When the Greeks, led by Alexander the Great, began the Hellenization of Egypt, mummies began to be found in coffins with Hellenistic designs, often with painted portraits of the deceased on the lids. There may be a relationship here to the Zagreb mummy, assuming the Zagreb museum has more particulars on the artifact entrusted to it.
For the Zagreb mummy was not simply the embalmed corpse, wrapped in the traditional linen bands, of a red-headed Egyptian girl. The linen itself was covered with an unknown script which Burton saw, studied, but never recognized as a unique example of an Etruscan manuscript. The Zagreb mummy is central to the story of the search for the Etruscans, while at the same time it typifies, in its way, the strange vicissitudes of the science of Etruscology.
The Egyptian relic was acquired in Alexandria in by a Croatian called Michael Baric, a minor official in the Hungarian Chancellery. While travelling in Egypt, Baric bought as a souvenir a sarcophagus containing he hoped a mummy.
There was, at this time, a very brisk trade in mummies, either for the interest attached to the actual coffins in which they were enclosed, or for the ornaments which were sometimes found on the cadaver. In earlier times still, the embalmed bodies of ancient Egyptians had an additional value; they were ground up and used as medicine — 'mummy' being a staple drug found in all well-stocked apothecaries' shops throughout Europe.
But by the mid-nineteenth century when Michael Baric obtained his relic, 'mummy' was no longer in general use as a medicine, and the buying and selling of the corpses was restricted to antiquarians and tourists.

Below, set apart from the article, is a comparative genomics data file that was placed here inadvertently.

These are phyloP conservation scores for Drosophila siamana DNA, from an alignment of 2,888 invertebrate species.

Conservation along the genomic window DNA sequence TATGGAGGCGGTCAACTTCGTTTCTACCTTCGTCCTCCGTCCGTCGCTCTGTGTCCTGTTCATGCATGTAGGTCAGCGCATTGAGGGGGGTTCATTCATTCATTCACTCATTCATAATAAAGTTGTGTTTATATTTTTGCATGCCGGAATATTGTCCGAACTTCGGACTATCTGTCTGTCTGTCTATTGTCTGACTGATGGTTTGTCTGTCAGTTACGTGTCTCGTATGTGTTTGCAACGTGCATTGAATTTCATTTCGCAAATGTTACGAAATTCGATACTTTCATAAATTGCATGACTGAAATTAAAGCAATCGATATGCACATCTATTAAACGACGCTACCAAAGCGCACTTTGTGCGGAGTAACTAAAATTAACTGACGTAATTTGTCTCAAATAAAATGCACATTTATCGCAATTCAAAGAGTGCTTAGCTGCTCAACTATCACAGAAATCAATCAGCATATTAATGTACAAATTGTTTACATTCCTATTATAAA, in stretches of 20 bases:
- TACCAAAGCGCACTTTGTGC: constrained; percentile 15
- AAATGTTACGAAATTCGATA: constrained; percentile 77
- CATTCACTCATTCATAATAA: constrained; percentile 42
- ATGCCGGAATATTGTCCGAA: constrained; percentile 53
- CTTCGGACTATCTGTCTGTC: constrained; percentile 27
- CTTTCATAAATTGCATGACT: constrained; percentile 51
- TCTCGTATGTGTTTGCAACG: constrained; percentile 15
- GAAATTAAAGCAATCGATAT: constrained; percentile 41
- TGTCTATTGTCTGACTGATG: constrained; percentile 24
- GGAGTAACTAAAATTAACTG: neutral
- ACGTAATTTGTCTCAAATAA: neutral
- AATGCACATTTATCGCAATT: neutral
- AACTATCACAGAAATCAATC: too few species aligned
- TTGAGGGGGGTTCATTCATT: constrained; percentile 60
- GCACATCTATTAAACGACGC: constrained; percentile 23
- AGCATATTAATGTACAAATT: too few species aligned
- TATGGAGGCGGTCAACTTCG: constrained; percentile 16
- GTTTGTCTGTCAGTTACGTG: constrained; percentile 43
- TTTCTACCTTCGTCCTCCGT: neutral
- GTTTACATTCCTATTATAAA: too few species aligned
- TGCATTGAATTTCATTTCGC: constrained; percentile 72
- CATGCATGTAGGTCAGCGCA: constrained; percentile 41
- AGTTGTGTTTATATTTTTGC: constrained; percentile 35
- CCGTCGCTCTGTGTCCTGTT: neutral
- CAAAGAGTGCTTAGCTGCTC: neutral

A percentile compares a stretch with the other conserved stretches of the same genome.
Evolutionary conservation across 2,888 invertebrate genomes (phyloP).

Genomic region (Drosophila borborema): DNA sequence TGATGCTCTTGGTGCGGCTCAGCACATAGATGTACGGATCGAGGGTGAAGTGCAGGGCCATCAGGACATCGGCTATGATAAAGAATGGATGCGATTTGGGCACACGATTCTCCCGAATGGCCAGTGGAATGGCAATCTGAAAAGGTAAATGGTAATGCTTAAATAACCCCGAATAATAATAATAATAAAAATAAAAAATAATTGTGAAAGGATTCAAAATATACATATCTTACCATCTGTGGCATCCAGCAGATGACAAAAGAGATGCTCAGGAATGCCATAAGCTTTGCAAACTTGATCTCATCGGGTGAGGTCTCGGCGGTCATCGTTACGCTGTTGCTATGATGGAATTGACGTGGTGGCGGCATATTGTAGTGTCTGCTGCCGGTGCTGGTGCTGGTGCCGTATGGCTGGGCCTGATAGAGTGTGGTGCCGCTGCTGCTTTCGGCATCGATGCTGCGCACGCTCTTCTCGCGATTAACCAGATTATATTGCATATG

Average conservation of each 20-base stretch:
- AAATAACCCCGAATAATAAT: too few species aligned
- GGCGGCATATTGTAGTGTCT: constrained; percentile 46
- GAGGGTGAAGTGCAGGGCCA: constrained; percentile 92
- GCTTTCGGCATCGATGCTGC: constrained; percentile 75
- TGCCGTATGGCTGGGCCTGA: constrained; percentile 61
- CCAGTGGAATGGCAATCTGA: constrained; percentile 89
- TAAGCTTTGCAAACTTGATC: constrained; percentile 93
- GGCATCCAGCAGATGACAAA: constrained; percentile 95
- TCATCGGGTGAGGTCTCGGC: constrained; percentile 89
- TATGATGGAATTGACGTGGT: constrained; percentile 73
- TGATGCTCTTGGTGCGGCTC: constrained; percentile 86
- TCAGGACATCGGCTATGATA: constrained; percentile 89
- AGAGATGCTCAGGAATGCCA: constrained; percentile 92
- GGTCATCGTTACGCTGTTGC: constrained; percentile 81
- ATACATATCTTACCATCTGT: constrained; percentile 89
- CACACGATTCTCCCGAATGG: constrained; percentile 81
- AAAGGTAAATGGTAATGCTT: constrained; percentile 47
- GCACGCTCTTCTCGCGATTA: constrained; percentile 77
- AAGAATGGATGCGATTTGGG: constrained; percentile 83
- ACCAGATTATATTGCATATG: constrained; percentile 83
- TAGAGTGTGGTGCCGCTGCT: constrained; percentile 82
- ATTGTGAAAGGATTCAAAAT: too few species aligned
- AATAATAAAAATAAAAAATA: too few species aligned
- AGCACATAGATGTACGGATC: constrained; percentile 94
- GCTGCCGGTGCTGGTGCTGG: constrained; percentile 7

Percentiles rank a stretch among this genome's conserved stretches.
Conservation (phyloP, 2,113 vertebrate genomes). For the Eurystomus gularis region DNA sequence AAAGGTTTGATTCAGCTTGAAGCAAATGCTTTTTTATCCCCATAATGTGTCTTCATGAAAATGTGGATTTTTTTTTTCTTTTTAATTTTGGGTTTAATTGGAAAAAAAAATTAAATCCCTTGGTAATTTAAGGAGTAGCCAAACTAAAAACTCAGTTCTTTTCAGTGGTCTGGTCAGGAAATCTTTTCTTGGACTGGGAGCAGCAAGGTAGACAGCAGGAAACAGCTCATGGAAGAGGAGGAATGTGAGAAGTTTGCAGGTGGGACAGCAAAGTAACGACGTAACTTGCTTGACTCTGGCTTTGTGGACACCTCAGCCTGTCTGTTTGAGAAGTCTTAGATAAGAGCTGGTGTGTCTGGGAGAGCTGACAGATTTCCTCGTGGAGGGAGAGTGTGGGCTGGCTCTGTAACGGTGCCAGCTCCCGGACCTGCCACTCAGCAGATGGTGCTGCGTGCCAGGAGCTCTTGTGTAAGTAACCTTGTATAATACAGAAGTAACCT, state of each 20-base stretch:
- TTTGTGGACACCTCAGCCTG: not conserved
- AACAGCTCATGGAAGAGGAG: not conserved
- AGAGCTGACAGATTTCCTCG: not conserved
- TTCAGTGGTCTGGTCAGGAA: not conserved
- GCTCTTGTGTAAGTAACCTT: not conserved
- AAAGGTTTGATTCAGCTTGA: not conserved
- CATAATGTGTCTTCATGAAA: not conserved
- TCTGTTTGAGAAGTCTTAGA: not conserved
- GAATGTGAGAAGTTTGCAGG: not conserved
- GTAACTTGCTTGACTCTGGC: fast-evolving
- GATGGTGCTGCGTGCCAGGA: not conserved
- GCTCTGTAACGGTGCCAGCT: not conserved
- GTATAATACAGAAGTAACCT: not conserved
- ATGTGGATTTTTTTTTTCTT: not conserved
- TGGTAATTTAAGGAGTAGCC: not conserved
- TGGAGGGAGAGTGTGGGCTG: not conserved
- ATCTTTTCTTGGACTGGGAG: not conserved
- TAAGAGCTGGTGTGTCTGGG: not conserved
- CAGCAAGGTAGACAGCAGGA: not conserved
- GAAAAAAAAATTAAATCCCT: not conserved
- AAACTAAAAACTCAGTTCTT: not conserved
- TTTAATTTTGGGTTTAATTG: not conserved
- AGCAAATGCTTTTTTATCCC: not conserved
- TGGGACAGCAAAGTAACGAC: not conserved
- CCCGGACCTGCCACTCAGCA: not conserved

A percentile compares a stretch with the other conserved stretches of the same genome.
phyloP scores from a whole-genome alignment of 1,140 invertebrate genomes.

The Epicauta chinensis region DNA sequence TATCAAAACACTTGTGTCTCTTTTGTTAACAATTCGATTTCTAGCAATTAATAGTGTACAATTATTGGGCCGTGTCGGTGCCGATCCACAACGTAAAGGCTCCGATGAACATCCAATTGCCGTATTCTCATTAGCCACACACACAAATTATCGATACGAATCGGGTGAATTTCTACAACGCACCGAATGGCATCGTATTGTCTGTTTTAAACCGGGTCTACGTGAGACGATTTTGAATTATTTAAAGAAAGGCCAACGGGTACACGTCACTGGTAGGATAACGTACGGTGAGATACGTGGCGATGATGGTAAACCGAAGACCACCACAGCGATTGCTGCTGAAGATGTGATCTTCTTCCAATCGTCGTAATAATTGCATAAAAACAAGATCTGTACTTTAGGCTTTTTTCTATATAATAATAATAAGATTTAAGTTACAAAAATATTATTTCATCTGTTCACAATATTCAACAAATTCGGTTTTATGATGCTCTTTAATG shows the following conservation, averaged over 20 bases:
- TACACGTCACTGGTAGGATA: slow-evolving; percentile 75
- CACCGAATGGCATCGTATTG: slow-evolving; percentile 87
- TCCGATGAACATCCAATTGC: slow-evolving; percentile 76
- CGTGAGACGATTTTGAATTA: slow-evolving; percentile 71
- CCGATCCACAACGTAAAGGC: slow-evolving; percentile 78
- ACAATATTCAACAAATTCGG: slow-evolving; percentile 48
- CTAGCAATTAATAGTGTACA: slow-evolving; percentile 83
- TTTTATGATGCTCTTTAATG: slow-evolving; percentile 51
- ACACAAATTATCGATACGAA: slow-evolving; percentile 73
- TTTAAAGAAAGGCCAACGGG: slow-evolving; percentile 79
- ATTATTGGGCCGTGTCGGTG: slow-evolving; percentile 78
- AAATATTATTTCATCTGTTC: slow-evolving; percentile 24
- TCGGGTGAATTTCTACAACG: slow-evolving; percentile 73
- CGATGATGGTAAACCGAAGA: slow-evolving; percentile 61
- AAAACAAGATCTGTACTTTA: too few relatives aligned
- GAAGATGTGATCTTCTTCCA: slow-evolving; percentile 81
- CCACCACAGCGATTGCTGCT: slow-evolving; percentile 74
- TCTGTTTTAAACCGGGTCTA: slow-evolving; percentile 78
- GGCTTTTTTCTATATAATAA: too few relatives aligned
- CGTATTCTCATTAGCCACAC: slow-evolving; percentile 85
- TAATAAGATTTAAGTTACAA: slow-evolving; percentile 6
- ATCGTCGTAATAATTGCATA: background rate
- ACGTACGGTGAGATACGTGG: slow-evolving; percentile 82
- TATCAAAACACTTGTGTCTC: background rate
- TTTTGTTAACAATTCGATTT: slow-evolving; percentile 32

The latter group were often palmed off with a fake. The English mummy expert, Thomas Joseph Pettigrew, a surgeon at the Charing Cross Hospital and at the Asylum for Female Orphans, reports many cases where innocent travellers brought back from Egypt bundles of rubbish consisting of sawdust, rags, sticks, the vertebrae of cats, monkey bones, and the like, stuffed into bogus sarcophagi made in the back streets of Cairo bazaars.
One wonders if specimens of these frauds are not still reposing in the minor museums and private collections of the western world. But Baric was lucky, for he had acquired a genuine sarcophagus and mummy, though neither he nor any one else for the next fifty years had any idea of the unique nature of his purchase. Still, even to have one's own mummy in the 's was something of an achievement, and excitement was always great when the relic was presented to the public at a special ceremony known as 'opening the mummy.
Cailliaud was opened in Paris in the presence of learned men on 30 November , and after the seven layers of wrappings were unwound, making some six hundred yards of linen two to three inches wide, the savants found themselves face to face with a naked man fifty to fifty-five years old, his arms and hands held straight against his sides, his hair, which was perfectly preserved, being lightly marcelled, his chest, arms and belly flecked with the remains of gilt.
But what was most interesting of all to the scholars was the discovery that the wrappings round this mummy were inscribed in Greek. As we shall see, the linen bindings of Michael Baric's mummy were even more sensational.